touches the far horizon
and sinks
to a fine point of light

Wednesday, September 21, 2016

grackle's planet

grackle flies by
a blue and white planet
on his shoulders

turtle calls up to him
from the floor
of the creek below

that looks so heavy
my shell is strong
let me carry that planet for you!

grackle circles wide
and sails back to the creek.
he lands next to turtle.

the planet eases off
the bird's shoulders
and turtle holds still
waiting to bear its weight

but the planet rolls instead
into the creek bed.
grackle pushes and nudges
with his beak
but cannot roll
the heavy sphere onto
turtle's back.

turtle wades
around the planet
steering through the shallow water
with his flippers

it starts to rain
the grackle and the turtle
stand watch
side by side

the planet does not wash away
it rocks and sways
and rocks and sways
in the creek current

the planet gets wedged;
creekweeds and stones
secure it to the floor
and it grows still

it does not budge
home now
a planet on a planet.

Monday, September 19, 2016

The dashboard, door handle, and steering wheel of your car left out in the sun are too hot to touch. The pavement is hot. Sometimes it gets, as the colloquialism goes, hot enough to fry an egg.

Before you take your shoeless kids and dogs outside to race to the car, or feed the birds and squirrels in the parking lot on a 100 degree summer afternoon, or drive a horse and buggy around the town square to give visitors a tour, try removing your own shoes and socks and stand on the heated surface for a few seconds. Well, maybe not that long. Ouch.

We usually wear shoes, so it's easy to forget our companions' feet can blister from contact with the burning paved surfaces around us. This summer, I've seen dogs and horses in pain, and since they are speechless, thought I'd put this into words.

Saturday, September 17, 2016

family triangle

There is a generous amount of discussion about how a child feels and behaves when a new baby brother or sister arrives. Some children are pleased and excited, some are not, and almost all experience some jealousy regarding the attention the new infant receives. The older child is accustomed to receiving lots of notice from the parents, and now he or she has to share that attention. It's not unusual for signs of sibling rivalry to show up.

What is discussed less is the nature of the family before the second baby, when the family consists of only the parents and one child, what a family triangle is like. This is an interesting system in and of itself, whether another child ever arrives or not. When another child does arrive, though, there are adjustments for everyone, not just the firstborn, as the triangle takes on a new geometric shape.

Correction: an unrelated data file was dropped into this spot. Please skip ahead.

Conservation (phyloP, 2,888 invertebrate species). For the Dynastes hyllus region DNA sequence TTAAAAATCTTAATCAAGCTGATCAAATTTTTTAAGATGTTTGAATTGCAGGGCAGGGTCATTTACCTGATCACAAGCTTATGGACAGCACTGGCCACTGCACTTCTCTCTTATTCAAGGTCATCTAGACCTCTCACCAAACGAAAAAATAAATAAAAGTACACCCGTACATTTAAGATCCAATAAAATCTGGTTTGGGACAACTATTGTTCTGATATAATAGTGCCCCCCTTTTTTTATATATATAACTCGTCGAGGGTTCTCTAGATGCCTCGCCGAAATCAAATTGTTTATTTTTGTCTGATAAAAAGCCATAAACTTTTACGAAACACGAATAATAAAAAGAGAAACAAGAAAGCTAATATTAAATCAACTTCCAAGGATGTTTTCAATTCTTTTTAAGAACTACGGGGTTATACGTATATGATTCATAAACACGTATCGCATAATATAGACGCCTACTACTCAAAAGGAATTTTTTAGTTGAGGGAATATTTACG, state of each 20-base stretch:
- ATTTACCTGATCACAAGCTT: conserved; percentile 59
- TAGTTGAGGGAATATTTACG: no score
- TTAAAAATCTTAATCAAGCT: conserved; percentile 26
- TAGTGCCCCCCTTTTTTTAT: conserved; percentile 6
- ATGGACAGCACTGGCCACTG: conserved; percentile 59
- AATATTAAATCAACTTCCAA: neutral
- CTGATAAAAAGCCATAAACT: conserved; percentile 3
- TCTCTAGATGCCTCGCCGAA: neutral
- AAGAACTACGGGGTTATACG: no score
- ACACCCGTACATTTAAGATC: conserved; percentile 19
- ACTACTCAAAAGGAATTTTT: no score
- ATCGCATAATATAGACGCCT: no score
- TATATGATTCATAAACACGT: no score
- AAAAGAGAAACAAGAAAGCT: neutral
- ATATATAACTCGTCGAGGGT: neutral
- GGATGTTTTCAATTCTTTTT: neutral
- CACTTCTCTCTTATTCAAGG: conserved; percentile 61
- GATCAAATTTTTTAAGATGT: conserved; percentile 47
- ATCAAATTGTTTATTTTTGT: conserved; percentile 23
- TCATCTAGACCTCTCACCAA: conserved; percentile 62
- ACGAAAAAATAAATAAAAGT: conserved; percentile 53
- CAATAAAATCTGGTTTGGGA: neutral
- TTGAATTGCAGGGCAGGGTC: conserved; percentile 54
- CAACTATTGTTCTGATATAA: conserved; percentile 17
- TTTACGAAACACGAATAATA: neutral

There is a generous amount of discussion about how a child feels and behaves when a new baby brother or sister arrives. Some children are pleased and excited, some are not, and almost all experience some jealousy regarding the attention the new infant receives. The older child is accustomed to receiving lots of notice from the parents, and now he or she has to share that attention. It's not unusual for signs of sibling rivalry to show up.

What is discussed less is the nature of the family before the second baby, when the family consists of only the parents and one child, what a family triangle is like. This is an interesting system in and of itself, whether another child ever arrives or not. When another child does arrive, though, there are adjustments for everyone, not just the firstborn, as the triangle takes on a new geometric shape.

Friday, September 16, 2016

Ostrich and Lark

'Every day, all day,
over the cicada's drone,
a drizzle of buzzings fell,
and a downpour of birdsong.

'Hornbill, Bee-eater, Hoopoe, Diederik,
Mousebird, Whydah, Canary:
from gray-light-come to last-light-gone,
the fancy-dressed suitors of the veld
warbled their rain-shower jazz.'

(a couple of poetic paragraphs from the book Ostrich and Lark, by Marilyn Nelson and illustrated by San artists of the Kuru Art Project of Botswana, 2012)

Thursday, September 15, 2016

poetry within lyrics

Some of America's most unrecognized poetry
is tucked within the lyrics of our songwriters.

for example
from Paul Simon & Art Garfunkel
in the 1960s:

'What a dream I had
pressed in organdy
clothed in crinoline
of smoky burgundy
softer than the rain

'I wandered empty streets down
past the shop displays
I heard cathedral bells
tripping down the alleyways
as I walked on...'

Wednesday, September 14, 2016

'Do we throw away the apple core?' he asked his dad. 'I already ate the good part.'

'Are you kidding, Son?' said Dad. 'Give me that apple core! It is the BEST part. Inside this apple core are seeds that might make trees that can grow for a hundred years or longer. Thousands of apples for you and your children and grandchildren and great-grandchildren could come from these little seeds.'